Illegal camping at Death Valley National Park was one visible impact of the last government shutdown.

Will it be déjà vu all over again?

With seven days left in the current fiscal year, Congress and the Trump administration have yet to come to terms on an appropriations package for FY 2020, which arrives Oct. 1, according to the National Parks Traveler.

Though the House of Representatives has passed 10 budget bills for the new fiscal year, the Senate hasn’t come to terms on any yet.

While the Senate possibly is working towards a vote on the spending measures late this week, “there won’t be enough time to move it on the floor, along with other bills. So a (Continuing Resolution) is needed, and there are bipartisan conversations going on right now about tinkering with the CR that the House Dems unveiled,” said John Garder, the National Parks Conservation Association’s fiscal analyst.

“The one catch is that the president is unhappy there is no provision giving greater latitude on the (border) wall,” he added. “No one is talking shutdown, but we’ve seen this song and dance before, so who knows.”

If the Senate, House, and White House can’t come to terms by Oct. 1 — there’s talk the parties are working to agree on a CR (the House passed its version of a CR last week) that would give them until late November to finalize the new budget — there could be another government shutdown, similar to the one of last December that ran on into late January.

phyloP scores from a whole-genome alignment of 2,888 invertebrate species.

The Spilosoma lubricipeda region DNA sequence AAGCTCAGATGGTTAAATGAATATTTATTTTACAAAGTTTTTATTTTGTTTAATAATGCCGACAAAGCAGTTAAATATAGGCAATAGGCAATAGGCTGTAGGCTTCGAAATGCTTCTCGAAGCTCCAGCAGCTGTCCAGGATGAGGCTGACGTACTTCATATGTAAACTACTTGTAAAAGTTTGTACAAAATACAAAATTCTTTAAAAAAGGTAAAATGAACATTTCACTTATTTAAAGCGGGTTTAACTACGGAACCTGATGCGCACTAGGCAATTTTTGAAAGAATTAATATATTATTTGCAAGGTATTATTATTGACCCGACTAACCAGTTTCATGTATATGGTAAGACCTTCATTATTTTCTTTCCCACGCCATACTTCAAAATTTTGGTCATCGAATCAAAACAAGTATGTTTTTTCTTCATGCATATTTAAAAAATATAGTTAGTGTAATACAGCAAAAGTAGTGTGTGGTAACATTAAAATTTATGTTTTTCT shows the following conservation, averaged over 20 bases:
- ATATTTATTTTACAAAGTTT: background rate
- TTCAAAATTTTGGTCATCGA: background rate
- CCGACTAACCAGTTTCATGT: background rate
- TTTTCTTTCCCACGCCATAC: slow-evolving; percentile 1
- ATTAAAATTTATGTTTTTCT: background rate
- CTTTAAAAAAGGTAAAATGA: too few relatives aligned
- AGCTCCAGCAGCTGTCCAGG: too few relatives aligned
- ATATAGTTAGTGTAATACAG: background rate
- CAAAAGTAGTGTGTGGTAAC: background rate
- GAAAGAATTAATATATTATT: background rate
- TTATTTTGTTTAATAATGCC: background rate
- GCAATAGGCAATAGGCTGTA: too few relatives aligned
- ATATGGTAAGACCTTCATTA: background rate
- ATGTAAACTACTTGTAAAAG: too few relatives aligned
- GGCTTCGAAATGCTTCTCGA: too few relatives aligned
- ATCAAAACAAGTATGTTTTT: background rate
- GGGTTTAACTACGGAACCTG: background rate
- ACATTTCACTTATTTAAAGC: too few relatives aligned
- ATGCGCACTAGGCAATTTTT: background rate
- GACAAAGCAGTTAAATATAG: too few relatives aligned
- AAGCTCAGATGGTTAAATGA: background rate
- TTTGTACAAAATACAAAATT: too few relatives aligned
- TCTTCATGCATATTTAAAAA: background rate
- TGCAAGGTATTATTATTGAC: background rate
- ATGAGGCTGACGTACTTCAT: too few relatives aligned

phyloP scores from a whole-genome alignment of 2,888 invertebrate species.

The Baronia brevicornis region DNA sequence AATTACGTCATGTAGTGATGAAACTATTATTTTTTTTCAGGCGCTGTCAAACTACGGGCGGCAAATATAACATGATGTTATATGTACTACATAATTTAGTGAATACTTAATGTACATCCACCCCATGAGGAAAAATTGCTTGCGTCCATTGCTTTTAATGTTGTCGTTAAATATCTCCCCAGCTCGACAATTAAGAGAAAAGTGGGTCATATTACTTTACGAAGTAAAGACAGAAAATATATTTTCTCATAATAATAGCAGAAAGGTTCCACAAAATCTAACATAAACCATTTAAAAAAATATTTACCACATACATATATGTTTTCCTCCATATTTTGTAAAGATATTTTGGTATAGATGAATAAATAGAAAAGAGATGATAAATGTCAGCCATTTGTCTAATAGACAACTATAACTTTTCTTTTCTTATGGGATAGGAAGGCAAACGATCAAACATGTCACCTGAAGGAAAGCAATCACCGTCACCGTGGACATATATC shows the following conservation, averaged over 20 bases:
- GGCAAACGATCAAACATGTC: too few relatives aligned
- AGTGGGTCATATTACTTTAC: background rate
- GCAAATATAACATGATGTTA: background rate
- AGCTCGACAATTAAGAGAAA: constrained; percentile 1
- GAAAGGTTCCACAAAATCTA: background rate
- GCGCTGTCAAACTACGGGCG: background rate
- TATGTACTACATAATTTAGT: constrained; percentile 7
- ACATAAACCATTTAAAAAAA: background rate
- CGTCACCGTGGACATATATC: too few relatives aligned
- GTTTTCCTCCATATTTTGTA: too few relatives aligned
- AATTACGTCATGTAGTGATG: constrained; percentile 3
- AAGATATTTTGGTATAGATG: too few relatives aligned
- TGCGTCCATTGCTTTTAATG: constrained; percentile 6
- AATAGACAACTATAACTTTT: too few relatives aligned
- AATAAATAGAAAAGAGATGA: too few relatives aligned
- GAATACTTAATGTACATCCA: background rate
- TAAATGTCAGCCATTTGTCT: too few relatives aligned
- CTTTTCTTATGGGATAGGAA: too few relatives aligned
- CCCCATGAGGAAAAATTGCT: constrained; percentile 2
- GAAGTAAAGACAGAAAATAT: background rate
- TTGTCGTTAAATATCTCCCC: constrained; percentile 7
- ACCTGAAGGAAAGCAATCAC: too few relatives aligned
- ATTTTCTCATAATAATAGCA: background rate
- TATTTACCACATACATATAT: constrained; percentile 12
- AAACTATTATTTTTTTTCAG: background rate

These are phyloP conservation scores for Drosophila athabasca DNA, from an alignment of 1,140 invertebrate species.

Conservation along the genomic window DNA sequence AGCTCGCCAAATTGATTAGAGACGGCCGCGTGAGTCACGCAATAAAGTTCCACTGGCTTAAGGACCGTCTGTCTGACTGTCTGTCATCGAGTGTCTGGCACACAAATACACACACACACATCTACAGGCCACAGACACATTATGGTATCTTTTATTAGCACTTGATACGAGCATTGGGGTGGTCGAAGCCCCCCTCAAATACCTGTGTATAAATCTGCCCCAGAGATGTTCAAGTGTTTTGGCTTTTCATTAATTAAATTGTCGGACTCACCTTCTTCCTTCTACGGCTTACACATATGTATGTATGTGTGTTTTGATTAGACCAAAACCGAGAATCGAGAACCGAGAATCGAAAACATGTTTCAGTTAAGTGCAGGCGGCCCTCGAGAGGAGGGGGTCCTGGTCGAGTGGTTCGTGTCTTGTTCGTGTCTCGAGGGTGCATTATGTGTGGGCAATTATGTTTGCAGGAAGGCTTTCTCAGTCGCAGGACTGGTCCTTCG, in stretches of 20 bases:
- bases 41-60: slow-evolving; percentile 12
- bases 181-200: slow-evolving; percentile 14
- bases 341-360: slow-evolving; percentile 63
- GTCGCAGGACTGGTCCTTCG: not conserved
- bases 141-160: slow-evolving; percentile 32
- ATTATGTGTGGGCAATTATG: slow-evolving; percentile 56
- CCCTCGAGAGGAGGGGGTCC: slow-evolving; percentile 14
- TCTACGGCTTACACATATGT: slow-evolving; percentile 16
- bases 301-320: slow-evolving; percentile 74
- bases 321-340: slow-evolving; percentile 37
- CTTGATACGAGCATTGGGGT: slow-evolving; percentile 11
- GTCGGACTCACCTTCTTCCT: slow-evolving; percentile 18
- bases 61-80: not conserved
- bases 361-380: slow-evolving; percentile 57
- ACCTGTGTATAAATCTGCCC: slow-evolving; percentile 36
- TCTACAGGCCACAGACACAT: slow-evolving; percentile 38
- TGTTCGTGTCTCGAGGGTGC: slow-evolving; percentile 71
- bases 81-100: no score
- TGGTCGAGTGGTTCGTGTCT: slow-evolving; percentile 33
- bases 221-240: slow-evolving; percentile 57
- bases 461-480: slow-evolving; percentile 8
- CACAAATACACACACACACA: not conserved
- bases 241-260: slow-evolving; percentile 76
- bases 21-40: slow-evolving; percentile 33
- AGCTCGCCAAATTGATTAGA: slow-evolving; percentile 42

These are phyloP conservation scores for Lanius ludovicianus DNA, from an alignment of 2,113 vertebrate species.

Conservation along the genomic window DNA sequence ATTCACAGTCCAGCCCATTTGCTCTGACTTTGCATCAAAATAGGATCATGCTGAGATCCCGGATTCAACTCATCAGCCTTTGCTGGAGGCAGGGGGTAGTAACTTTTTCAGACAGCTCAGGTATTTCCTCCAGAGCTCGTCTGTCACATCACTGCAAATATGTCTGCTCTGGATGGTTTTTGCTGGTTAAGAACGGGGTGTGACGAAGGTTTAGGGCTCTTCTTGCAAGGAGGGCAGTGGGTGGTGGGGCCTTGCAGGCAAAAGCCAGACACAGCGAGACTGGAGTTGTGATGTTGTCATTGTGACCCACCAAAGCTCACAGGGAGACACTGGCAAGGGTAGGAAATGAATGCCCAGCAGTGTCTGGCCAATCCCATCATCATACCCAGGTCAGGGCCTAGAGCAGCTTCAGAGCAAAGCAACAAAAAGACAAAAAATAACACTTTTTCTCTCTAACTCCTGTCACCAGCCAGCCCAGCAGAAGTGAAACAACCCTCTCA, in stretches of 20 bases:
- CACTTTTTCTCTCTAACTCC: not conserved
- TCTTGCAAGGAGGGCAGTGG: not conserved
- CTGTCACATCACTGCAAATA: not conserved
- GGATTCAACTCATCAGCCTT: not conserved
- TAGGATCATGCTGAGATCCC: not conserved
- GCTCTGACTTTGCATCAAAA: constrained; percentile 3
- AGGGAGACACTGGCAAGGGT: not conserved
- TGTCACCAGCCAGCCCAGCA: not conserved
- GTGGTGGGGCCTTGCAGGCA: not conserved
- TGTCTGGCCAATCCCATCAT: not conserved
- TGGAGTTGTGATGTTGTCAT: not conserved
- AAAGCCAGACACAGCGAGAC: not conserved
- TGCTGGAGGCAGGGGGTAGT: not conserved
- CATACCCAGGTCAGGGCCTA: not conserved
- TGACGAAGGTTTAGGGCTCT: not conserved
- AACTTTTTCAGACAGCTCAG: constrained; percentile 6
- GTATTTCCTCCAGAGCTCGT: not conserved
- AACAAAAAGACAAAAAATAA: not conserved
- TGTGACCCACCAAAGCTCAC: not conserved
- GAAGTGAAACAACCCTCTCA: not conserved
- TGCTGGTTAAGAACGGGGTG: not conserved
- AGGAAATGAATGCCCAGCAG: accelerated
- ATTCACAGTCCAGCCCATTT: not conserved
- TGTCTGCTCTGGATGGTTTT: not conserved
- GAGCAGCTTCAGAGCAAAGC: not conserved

That shutdown, however, shuttered only part of the federal government, and the National Park System was kept open in a move that was heavily criticized due to the lack of park service rangers to adequately protect the park resources and help visitors.

Closure of the park system became a big issue during the shutdown in October 2013, when some states that enjoy peak tourism during the fall months put up the money to keep certain parks open rather than take an economic impact to surrounding communities. In the end, the states took a hit, as the federal government never repaid them for the millions of dollars they spent keeping the parks open.

The policy of closing parks during government shutdowns ended in January 2018, when the Trump administration made the decision to keep them open.

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